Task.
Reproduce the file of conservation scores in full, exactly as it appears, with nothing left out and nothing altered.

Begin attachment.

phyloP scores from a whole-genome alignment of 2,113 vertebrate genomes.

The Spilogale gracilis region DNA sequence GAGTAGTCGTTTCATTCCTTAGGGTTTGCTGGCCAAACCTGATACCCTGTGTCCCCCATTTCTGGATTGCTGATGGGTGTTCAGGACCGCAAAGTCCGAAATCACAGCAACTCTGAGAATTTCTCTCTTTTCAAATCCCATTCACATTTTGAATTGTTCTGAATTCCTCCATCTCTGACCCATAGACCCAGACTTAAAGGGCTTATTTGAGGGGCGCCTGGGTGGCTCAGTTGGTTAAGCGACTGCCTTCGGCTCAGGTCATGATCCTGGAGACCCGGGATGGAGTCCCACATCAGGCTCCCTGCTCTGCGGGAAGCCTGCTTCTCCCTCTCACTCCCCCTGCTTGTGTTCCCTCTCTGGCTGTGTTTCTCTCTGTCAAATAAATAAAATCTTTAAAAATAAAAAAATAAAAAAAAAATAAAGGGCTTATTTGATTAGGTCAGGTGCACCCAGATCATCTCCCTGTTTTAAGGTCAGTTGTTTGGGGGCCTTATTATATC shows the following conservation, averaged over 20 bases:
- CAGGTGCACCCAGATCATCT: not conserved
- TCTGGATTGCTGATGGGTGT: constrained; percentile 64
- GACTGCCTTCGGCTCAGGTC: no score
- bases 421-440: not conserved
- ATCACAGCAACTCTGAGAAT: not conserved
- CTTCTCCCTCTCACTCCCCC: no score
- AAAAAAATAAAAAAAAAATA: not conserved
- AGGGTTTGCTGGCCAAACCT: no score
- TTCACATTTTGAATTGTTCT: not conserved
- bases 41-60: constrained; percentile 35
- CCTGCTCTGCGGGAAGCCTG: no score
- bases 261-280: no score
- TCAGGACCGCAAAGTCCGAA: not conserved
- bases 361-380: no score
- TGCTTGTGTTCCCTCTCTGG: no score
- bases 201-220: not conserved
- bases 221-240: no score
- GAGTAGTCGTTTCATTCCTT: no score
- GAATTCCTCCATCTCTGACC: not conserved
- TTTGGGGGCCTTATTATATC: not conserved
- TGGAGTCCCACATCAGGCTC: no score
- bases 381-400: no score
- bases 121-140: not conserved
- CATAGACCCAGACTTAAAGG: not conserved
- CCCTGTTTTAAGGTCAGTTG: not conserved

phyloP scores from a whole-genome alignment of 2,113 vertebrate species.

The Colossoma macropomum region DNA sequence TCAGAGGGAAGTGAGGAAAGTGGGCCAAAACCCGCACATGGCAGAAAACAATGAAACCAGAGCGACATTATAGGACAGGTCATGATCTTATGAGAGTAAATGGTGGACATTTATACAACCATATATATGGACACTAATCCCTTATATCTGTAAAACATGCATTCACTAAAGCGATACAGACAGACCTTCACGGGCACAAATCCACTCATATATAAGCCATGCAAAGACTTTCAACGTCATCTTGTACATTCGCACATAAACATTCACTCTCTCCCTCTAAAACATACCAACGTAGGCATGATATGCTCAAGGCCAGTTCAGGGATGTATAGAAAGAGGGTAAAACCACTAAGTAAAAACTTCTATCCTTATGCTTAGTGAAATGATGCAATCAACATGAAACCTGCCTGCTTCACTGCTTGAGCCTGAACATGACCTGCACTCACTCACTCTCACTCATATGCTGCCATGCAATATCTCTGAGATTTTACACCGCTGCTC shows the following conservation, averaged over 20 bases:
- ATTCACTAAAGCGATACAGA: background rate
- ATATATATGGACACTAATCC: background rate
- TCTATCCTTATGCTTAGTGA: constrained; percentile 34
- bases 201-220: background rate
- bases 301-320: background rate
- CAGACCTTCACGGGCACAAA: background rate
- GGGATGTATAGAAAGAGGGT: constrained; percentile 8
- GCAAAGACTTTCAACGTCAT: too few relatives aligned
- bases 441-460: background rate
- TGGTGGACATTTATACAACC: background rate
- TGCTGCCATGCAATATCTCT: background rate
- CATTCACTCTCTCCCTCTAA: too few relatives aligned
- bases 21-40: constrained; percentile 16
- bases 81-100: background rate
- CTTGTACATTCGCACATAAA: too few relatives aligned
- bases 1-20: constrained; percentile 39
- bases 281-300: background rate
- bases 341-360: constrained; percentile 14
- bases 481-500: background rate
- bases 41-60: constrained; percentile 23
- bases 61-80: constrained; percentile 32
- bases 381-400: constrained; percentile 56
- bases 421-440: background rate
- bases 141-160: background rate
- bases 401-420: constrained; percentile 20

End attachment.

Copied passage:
phyloP scores from a whole-genome alignment of 2,113 vertebrate genomes.

The Spilogale gracilis region DNA sequence GAGTAGTCGTTTCATTCCTTAGGGTTTGCTGGCCAAACCTGATACCCTGTGTCCCCCATTTCTGGATTGCTGATGGGTGTTCAGGACCGCAAAGTCCGAAATCACAGCAACTCTGAGAATTTCTCTCTTTTCAAATCCCATTCACATTTTGAATTGTTCTGAATTCCTCCATCTCTGACCCATAGACCCAGACTTAAAGGGCTTATTTGAGGGGCGCCTGGGTGGCTCAGTTGGTTAAGCGACTGCCTTCGGCTCAGGTCATGATCCTGGAGACCCGGGATGGAGTCCCACATCAGGCTCCCTGCTCTGCGGGAAGCCTGCTTCTCCCTCTCACTCCCCCTGCTTGTGTTCCCTCTCTGGCTGTGTTTCTCTCTGTCAAATAAATAAAATCTTTAAAAATAAAAAAATAAAAAAAAAATAAAGGGCTTATTTGATTAGGTCAGGTGCACCCAGATCATCTCCCTGTTTTAAGGTCAGTTGTTTGGGGGCCTTATTATATC shows the following conservation, averaged over 20 bases:
- CAGGTGCACCCAGATCATCT: not conserved
- TCTGGATTGCTGATGGGTGT: constrained; percentile 64
- GACTGCCTTCGGCTCAGGTC: no score
- bases 421-440: not conserved
- ATCACAGCAACTCTGAGAAT: not conserved
- CTTCTCCCTCTCACTCCCCC: no score
- AAAAAAATAAAAAAAAAATA: not conserved
- AGGGTTTGCTGGCCAAACCT: no score
- TTCACATTTTGAATTGTTCT: not conserved
- bases 41-60: constrained; percentile 35
- CCTGCTCTGCGGGAAGCCTG: no score
- bases 261-280: no score
- TCAGGACCGCAAAGTCCGAA: not conserved
- bases 361-380: no score
- TGCTTGTGTTCCCTCTCTGG: no score
- bases 201-220: not conserved
- bases 221-240: no score
- GAGTAGTCGTTTCATTCCTT: no score
- GAATTCCTCCATCTCTGACC: not conserved
- TTTGGGGGCCTTATTATATC: not conserved
- TGGAGTCCCACATCAGGCTC: no score
- bases 381-400: no score
- bases 121-140: not conserved
- CATAGACCCAGACTTAAAGG: not conserved
- CCCTGTTTTAAGGTCAGTTG: not conserved

phyloP scores from a whole-genome alignment of 2,113 vertebrate species.

The Colossoma macropomum region DNA sequence TCAGAGGGAAGTGAGGAAAGTGGGCCAAAACCCGCACATGGCAGAAAACAATGAAACCAGAGCGACATTATAGGACAGGTCATGATCTTATGAGAGTAAATGGTGGACATTTATACAACCATATATATGGACACTAATCCCTTATATCTGTAAAACATGCATTCACTAAAGCGATACAGACAGACCTTCACGGGCACAAATCCACTCATATATAAGCCATGCAAAGACTTTCAACGTCATCTTGTACATTCGCACATAAACATTCACTCTCTCCCTCTAAAACATACCAACGTAGGCATGATATGCTCAAGGCCAGTTCAGGGATGTATAGAAAGAGGGTAAAACCACTAAGTAAAAACTTCTATCCTTATGCTTAGTGAAATGATGCAATCAACATGAAACCTGCCTGCTTCACTGCTTGAGCCTGAACATGACCTGCACTCACTCACTCTCACTCATATGCTGCCATGCAATATCTCTGAGATTTTACACCGCTGCTC shows the following conservation, averaged over 20 bases:
- ATTCACTAAAGCGATACAGA: background rate
- ATATATATGGACACTAATCC: background rate
- TCTATCCTTATGCTTAGTGA: constrained; percentile 34
- bases 201-220: background rate
- bases 301-320: background rate
- CAGACCTTCACGGGCACAAA: background rate
- GGGATGTATAGAAAGAGGGT: constrained; percentile 8
- GCAAAGACTTTCAACGTCAT: too few relatives aligned
- bases 441-460: background rate
- TGGTGGACATTTATACAACC: background rate
- TGCTGCCATGCAATATCTCT: background rate
- CATTCACTCTCTCCCTCTAA: too few relatives aligned
- bases 21-40: constrained; percentile 16
- bases 81-100: background rate
- CTTGTACATTCGCACATAAA: too few relatives aligned
- bases 1-20: constrained; percentile 39
- bases 281-300: background rate
- bases 341-360: constrained; percentile 14
- bases 481-500: background rate
- bases 41-60: constrained; percentile 23
- bases 61-80: constrained; percentile 32
- bases 381-400: constrained; percentile 56
- bases 421-440: background rate
- bases 141-160: background rate
- bases 401-420: constrained; percentile 20